The wail of a siren pierces the still winter air before the thundering sound of a heavy-booted crew sprinting builds to a crescendo.
Bursting out of the compound, the team of pilots, aircraft engineers and weapon technicians race towards the hardened aircraft shelter’s doors that are slowly drawing back to unveil the striking defender of the skies; the Typhoon fighter jet.
This is a Quick Reaction Alert (QRA) scramble in action at RAF Lossiemouth on the Moray coast.
QRA is a state of constant readiness of the entire UK Air Defence system personnel and their Typhoons.
They are on standby to protect UK and NATO airspace against airborne threats 24-hours-a-day, 7-days-a-week, 365-days-a-year, by the call of an alarm.
With its prime north-east location and the only base in Scotland to conduct QRA missions, RAF Lossiemouth is one of the most important air stations in the UK.
The Moray base tracks and intercepts the giant Russian long-range strategic bombers that probe the UK’s airspace to gauge reaction times, providing a vital deterrent to incursion by foreign powers.
Whilst most of the country unwinds with friends and family in cosy homes over the Christmas holidays, the valiant men and women of RAF Lossiemouth are stationed at the QRA facility morning, noon and night to keep the skies and people of the UK safe.
For the stalwart crew, Christmas and New Year is just like any other working day in their mission to detect and intercept airborne dangers.
Experienced QRA pilot, Flight Lieutenant Zane Sennett, said: “It’s important to realise that when people are having their Christmas turkey and enjoying the festivities over New Year that the whole team here – not just the pilots that operate the aircraft, but the engineers and the airspace battle managers who are monitoring the airspace around the UK – are on high alert and ready to spring into action to keep the nation safe.”
And it’s not just the crew based at RAF Lossiemouth that are tasked with QRA missions.
There there are hundreds of personnel deployed in locations all over the world, such as the Falkland Islands and Cyprus, who are guarding the skies of the UK over Christmas.
Group Captain and Station Commander for over two years at Moray’s RAF base, Jim Walls sends each RAF crew stationed abroad a hand-written Christmas card and visits the base on the day to wish everyone well.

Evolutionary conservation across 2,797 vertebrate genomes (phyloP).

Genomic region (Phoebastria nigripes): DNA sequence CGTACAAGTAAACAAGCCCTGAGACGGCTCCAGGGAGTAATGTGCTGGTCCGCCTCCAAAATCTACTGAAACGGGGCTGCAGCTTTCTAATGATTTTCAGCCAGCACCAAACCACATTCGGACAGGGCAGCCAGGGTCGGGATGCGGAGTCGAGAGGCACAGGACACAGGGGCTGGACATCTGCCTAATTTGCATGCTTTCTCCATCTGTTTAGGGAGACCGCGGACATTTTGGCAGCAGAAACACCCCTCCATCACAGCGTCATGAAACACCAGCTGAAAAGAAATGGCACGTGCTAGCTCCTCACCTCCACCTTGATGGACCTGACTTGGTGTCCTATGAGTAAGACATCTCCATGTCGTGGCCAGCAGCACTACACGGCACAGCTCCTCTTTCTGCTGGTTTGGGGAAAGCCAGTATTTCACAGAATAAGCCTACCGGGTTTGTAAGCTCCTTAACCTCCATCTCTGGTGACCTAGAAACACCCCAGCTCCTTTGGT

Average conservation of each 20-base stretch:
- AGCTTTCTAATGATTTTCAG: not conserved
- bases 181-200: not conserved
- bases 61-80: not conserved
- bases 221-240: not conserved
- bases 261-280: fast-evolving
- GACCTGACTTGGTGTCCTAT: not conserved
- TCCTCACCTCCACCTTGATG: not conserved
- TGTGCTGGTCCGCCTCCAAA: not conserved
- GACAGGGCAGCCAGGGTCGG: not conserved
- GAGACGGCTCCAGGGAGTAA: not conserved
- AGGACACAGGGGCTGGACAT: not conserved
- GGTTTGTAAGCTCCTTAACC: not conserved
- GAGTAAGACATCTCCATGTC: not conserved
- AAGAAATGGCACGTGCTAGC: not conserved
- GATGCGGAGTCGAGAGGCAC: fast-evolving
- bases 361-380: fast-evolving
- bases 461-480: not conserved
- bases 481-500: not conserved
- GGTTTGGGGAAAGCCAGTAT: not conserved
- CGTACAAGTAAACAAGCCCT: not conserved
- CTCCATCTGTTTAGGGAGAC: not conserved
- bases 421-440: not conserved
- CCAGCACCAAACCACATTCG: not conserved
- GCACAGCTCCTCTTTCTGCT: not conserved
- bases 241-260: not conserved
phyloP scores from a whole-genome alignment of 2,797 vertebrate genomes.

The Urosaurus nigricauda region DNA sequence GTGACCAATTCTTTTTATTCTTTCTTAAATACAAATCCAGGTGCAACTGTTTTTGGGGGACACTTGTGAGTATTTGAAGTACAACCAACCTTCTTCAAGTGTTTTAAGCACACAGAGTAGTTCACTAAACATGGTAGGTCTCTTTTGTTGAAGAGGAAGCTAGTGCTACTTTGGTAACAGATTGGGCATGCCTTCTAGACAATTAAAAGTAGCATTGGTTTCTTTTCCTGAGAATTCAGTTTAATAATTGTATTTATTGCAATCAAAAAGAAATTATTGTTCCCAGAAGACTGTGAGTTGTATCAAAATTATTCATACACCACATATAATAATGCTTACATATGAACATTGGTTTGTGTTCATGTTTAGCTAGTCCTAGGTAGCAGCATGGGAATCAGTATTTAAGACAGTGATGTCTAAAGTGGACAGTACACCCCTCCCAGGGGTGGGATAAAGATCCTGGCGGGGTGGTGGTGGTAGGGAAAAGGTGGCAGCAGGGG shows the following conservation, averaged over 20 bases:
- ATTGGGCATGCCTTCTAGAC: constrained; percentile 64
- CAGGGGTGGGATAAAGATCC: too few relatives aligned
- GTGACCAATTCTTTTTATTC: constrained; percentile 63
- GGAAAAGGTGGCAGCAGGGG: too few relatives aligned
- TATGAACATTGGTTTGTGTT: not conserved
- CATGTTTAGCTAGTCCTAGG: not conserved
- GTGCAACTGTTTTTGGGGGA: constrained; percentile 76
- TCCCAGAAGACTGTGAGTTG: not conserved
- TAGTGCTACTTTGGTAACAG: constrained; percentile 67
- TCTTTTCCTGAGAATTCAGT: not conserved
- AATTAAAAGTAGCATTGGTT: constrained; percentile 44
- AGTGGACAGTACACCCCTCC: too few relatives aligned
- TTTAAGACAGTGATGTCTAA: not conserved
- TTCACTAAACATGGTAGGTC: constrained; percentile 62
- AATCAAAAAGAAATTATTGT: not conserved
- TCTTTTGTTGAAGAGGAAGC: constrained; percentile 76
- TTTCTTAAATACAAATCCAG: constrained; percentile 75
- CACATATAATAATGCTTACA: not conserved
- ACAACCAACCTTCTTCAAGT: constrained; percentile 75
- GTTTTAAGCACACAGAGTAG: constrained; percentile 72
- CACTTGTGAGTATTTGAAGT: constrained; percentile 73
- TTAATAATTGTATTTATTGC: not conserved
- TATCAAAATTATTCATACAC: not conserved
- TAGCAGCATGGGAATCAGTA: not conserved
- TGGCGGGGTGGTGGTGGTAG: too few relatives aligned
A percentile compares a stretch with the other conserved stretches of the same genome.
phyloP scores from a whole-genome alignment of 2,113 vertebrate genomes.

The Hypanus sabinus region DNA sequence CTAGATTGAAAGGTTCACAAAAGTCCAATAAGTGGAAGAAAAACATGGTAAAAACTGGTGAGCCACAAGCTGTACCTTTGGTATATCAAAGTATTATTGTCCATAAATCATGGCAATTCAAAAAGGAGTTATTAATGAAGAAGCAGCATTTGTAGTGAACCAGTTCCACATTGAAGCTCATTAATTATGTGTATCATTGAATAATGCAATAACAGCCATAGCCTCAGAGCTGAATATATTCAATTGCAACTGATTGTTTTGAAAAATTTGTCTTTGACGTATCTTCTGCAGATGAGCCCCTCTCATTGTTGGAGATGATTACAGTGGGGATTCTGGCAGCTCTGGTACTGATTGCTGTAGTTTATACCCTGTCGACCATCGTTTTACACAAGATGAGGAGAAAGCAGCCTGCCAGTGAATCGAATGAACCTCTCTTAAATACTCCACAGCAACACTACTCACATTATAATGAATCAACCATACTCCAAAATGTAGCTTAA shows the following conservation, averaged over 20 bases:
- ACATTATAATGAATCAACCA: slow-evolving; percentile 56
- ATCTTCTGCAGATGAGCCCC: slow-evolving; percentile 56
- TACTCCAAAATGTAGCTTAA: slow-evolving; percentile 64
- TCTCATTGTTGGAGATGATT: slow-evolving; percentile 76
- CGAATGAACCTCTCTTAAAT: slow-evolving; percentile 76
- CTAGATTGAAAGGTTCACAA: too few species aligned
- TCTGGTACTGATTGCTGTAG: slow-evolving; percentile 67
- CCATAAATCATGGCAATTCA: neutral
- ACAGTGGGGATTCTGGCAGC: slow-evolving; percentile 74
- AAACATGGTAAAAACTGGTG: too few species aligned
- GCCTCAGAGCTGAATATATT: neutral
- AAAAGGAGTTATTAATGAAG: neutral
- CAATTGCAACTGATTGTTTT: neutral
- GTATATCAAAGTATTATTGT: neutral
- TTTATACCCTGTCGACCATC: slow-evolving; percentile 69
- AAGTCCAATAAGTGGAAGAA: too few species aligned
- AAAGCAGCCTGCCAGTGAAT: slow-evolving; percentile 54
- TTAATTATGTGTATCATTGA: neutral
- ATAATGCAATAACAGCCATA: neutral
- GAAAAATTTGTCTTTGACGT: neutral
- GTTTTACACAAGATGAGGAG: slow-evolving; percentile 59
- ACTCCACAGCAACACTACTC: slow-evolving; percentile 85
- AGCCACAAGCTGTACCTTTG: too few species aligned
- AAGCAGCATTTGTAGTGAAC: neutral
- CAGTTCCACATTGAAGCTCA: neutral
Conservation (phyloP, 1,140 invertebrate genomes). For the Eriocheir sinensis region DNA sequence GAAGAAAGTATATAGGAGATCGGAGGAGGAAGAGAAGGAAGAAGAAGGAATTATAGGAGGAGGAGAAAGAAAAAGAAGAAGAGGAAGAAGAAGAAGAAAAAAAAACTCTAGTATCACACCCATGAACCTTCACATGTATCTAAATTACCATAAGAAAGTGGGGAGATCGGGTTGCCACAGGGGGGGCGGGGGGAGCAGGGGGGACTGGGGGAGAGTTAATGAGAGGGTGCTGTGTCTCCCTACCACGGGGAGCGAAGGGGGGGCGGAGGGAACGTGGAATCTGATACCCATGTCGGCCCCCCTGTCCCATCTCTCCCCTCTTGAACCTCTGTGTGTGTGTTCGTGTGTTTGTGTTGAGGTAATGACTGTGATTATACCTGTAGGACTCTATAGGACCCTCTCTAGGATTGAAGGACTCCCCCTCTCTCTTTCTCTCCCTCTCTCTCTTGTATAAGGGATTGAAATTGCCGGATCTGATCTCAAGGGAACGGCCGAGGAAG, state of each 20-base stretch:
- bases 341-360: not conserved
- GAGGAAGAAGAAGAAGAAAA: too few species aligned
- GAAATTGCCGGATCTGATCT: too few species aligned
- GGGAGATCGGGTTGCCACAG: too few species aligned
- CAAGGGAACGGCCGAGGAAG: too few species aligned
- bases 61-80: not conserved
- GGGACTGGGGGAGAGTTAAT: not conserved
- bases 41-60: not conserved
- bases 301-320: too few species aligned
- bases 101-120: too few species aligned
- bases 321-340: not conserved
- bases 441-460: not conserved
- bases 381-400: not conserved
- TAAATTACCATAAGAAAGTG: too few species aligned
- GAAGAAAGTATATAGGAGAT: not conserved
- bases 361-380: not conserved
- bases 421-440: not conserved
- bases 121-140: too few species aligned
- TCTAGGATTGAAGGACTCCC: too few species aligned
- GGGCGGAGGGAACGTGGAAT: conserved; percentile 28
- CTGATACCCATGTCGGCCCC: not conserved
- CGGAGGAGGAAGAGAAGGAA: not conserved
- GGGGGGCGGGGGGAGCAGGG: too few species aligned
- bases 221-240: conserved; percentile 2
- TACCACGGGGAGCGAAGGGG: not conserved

However, with their 24/7 duty to be ready to enact a QRA mission, Commander Walls says that for himself and his crew there is no moment’s rest.
He describes a QRA scramble as everything being quiet and then “all hell breaking loose”.
It sends adrenaline pumping and hearts racing but the skilled personnel quickly conquer their emotions to perform at a high level.
Commander Walls said: “It’s minutes from being sat in a chair to being airborne at any time to defend the nation – it’s our number one mission.”
After a successful year in which numerous QRA scrambles protected the UK’s airspace from unwanted intrusion, RAF Lossiemouth’s Station Commander is proud of his crew and looking forward to 2020.
Commander Walls adds: “It’s a really exciting time for us because as well as being a Typhoon station, with four Typhoon squadrons deployed globally defending the nation with QRA, we’re bringing home to the United Kingdom the new Poseidon fleet of submarine-hunting maritime patrol aircraft early next year.
“We’ll then be able to protect the seas as well as our skies.”
The facts and figures of the keeping the UK’s skies safe
During the course of 2019, QRA missions were launched from RAF Lossiemouth on 14 separate occasions.
Out of these days, eight were interceptions by RAF Typhoon jets of Russian military aircraft which had approached the UK’s airspace.
The other six occasions were classified as “other” which could be any aircraft entering the airspace, perhaps suffering from technical difficulties or forced to divert its route.
UK Typhoons were also scrambled 21 times to intercept Russian aircraft attempting to penetrate Estonian airspace. Overall, there were 56 incursions over the Baltic State.
Those continental actions were undertaken as part of the personnel and Typhoons from RAF Lossiemouth’s frequent NATO Air Policing missions, which has seen them recently deployed to Estonia, Iceland and Romania.
And in addition to efforts in locations such as the Falkland Islands and Cyprus on QRA missions, RAF Lossie Typhoon personnel also operate in the Middle East as part of Operation SHADER, an ongoing military operation against the Islamic State.
Since the operation commenced, more than a thousand air strikes have been undertaken by the RAF and more than 4,300 missiles launched by Tornado, Reaper and Typhoon aircraft.
At the beginning of December, 129 RAF Lossiemouth personnel returned from Iceland with all four Typhoons, having flown 59 training sorties and over 180 practice intercepts.
The new year is to bring many exciting developments to Lossiemouth, with 2020 to be a hugely important 12 months for the RAF Station.
There will be 470 additional service personnel welcomed onto the Moray base – taking the total number of men and women employed there to 2,200.
And new £132 million strategic facility to house a nine-strong wing of submarine-hunting maritime patrol aircraft called the Poseidon P-8A will soon be complete.
The first of the aircraft will arrive in Scotland in February.
They are to be initially held in Kinloss while a £75 million contract to resurface the runways and operating surfaces at Lossie is underway.